Howard Kurtz, the media critic for the Washington Post, is telling the same old story again.
Last week, he revisited the subject of the unfulfilled expectations of the “online media.”
To Kurtz, like most of his colleagues in the establishment press, online media means Salon.com and Slate.com — two well-financed sites that have much in common, in their approach to reporting news, with the Washington Post, New York Times and the old, pre-online media.
Kurtz recalled the now time-worn story of how Salon and Slate were launched with plenty of money and plenty of hype. But Salon’s public stock, which had traded at a high of $14.25 is now selling (if anyone is buying) at 75 cents. And Slate, Kurtz writes, “barely registers in the buzz department.”
Kurtz recounted the demise of APBNews.com, Voter.com and other news-oriented sites as well as the layoffs at CNN.com and the New York Times online service.
“No wonder,” he says, “critics are pronouncing last rites for content sites.”
You will note, once again, the establishment press has failed to recognize the newssite model that actually poses a long-term threat to the media status quo — one that provides a real content alternative.
Kurtz mentioned sites I have never heard of. He mentioned sites that seem happy about attracting 5,000 readers a day. He even mentioned the Wall Street Journal’s editorial page and the National Review sites. But he didn’t mention WorldNetDaily.com.
Yet, by whatever standard you choose to measure newssites, WorldNetDaily.com is a leader:
- It’s No. 1 in “stickiness” or time spent per user — week after week, month after month. I keep reading industry trade stories about how stickiness is the real criterion of success on the Internet. Still, nobody bothers to look at which sites have achieved it.
- It’s the No. 1 “most popular website in the world,” according to the Global 100 charts — not for five weeks, 10 weeks, 30 weeks or 52 weeks, but for 87 weeks! Hello?
- Without anything remotely resembling the financial resources of Salon and Slate, WorldNetDaily has matched or exceeded their numbers of unique visitors (between 1.5 million and 2 million) and pageviews (30 million to 40 million a month). Only a handful of major news organizations — MSNBC, CNN, ABC, New York Times, USA Today, etc. — best WorldNetDaily in these categories.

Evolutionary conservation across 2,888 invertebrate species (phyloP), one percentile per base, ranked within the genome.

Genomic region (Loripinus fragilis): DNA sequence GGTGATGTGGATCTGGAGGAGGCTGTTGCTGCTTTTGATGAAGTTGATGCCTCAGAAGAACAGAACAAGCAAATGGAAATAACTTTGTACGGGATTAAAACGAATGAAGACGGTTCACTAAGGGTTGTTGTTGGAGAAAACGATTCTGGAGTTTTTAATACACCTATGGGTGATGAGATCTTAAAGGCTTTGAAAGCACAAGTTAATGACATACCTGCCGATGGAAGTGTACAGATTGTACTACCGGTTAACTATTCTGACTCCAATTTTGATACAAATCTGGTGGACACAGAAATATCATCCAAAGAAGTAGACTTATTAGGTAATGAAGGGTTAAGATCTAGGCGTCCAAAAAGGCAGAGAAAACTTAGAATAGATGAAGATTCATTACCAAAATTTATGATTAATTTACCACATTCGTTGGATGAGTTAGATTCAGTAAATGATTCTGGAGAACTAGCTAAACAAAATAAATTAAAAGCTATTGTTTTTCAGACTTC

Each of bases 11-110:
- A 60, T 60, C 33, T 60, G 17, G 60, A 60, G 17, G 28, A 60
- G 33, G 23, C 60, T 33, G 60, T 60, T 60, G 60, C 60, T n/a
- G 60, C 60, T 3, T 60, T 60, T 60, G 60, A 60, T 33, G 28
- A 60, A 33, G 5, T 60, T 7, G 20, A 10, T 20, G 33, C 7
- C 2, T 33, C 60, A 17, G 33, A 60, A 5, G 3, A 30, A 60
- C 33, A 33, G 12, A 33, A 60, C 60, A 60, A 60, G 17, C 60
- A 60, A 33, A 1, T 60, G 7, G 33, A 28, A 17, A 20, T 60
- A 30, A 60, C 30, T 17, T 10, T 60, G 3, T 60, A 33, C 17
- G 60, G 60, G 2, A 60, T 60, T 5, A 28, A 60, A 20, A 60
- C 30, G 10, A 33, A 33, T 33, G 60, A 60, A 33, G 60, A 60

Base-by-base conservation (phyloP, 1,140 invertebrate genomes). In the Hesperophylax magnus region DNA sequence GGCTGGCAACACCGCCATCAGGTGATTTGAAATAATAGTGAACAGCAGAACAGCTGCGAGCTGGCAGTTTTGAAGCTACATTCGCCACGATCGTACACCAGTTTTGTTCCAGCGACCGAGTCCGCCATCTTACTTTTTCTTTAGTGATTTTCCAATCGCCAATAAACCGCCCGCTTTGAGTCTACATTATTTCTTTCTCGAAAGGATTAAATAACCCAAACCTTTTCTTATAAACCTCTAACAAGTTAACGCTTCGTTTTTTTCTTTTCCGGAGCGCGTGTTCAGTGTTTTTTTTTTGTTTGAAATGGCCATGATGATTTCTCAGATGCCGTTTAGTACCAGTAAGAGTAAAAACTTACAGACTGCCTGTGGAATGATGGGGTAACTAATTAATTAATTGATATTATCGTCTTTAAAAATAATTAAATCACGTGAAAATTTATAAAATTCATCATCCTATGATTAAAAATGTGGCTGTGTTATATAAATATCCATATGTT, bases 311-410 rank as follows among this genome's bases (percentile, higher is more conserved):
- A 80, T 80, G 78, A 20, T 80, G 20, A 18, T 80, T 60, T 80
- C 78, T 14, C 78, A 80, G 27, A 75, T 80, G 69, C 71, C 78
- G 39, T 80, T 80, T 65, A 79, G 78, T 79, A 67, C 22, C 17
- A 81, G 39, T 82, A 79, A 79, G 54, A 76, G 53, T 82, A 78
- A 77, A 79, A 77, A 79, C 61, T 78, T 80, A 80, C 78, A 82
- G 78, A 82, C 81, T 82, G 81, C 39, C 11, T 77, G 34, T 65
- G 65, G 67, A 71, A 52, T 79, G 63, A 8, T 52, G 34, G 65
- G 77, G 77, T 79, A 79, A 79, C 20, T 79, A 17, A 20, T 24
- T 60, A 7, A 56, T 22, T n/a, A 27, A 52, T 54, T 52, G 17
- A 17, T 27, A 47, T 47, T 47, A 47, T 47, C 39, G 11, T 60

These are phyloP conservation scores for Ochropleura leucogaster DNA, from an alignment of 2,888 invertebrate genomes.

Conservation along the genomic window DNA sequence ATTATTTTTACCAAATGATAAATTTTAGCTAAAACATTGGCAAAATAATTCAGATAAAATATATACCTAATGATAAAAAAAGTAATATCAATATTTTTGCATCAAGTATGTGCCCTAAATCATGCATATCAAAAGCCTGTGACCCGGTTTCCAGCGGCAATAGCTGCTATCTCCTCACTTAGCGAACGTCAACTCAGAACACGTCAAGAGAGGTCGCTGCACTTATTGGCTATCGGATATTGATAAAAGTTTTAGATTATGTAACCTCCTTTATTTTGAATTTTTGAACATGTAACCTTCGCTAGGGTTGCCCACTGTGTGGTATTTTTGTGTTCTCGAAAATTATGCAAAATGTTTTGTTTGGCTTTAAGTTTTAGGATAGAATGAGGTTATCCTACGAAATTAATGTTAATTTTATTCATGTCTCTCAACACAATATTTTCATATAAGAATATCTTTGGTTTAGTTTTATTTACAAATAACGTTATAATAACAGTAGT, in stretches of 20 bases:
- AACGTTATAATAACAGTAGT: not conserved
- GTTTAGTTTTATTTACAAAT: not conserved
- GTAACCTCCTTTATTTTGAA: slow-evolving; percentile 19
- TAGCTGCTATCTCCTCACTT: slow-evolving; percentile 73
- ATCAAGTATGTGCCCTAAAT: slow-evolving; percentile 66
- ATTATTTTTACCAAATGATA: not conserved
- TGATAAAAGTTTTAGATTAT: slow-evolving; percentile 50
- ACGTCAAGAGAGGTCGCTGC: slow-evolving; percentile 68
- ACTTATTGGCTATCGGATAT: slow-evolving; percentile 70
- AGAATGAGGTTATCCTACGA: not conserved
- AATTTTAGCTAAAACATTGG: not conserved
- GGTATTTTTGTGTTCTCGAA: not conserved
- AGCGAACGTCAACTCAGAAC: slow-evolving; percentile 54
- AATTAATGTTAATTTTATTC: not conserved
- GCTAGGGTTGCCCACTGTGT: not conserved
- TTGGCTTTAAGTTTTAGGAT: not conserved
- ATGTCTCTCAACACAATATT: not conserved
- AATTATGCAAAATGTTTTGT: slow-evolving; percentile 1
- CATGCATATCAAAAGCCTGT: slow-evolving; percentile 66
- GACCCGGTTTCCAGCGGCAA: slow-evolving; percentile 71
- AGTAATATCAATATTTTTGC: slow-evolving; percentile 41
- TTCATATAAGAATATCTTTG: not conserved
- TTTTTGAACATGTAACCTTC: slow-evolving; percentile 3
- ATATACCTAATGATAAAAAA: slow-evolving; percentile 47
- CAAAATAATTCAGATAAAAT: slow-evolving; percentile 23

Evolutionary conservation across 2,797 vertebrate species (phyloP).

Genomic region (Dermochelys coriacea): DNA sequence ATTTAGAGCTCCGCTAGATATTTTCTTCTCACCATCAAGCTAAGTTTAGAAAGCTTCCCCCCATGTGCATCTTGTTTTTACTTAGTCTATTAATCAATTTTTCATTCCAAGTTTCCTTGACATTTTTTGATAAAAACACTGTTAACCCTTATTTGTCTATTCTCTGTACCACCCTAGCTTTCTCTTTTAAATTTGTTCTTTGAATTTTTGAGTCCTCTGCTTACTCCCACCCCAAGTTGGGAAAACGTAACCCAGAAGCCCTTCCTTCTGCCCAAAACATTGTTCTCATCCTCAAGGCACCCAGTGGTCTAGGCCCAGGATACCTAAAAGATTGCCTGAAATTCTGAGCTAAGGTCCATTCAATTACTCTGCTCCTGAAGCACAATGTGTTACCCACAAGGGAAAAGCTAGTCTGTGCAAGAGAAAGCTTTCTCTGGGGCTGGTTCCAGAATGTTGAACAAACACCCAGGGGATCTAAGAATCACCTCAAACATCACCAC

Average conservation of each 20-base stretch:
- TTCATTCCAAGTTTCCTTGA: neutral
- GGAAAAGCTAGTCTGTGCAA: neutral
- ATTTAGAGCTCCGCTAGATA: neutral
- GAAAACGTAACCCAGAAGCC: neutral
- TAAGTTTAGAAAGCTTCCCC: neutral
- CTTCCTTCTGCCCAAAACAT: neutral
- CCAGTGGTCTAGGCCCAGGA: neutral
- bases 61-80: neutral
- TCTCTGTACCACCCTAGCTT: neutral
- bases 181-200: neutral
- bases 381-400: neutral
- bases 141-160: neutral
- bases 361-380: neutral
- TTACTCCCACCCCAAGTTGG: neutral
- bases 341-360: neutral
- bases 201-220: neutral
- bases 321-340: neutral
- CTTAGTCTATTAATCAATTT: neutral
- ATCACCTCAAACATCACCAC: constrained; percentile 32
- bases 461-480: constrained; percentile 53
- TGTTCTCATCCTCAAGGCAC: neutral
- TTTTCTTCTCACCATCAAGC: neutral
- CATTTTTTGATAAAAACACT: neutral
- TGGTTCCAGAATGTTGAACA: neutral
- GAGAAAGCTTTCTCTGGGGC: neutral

And, best of all, WorldNetDaily is not going broke. WorldNetDaily is not content simply spending investor capital endlessly. WorldNetDaily is operating essentially on its own expanding revenues. WorldNetDaily is not a get-rich-quick stock market scheme — it is a real business that operates in the real world of balance sheets rather than in the phony world of cyberspace economics.
“Salon has launched a radio show,” announces Kurtz. Wow. Well, I’m glad he told me because I never heard of it. Meanwhile, WorldNetDaily has hosted radio shows for most of the last four years and currently produces the Geoff Metcalf program live three hours a day — one of the most listened-to shows on the Internet and also broadcast in two major markets.
It’s enough to make me feel like Rodney Dangerfield, sometimes. But, then I realize the respect will come with success. Inevitably that will be the true test.
The reason I’m confident in long-term success is that WorldNetDaily is truly different. It offers something none of the other online media outlets do — hard-hitting, professional, investigative reporting into government corruption, fraud, waste and abuse. That’s been our stock in trade since May 1997 when we launched. That’s what sets us apart. That’s what makes us a viable alternative to the establishment press — online or off.
Am I frustrated that Howard Kurtz isn’t writing about WorldNetDaily? Not really. I’ve been there. Done that. I know that Kurtz and his pals at the Washington Post would never have a good word to say about this endeavor. I’m proud of that. But it is amazing to me how these so-called recorders of “the first draft of history” are still completely missing a revolutionary movement in Internet journalism.
Maybe it’s just as well. They’d only get it wrong, anyway.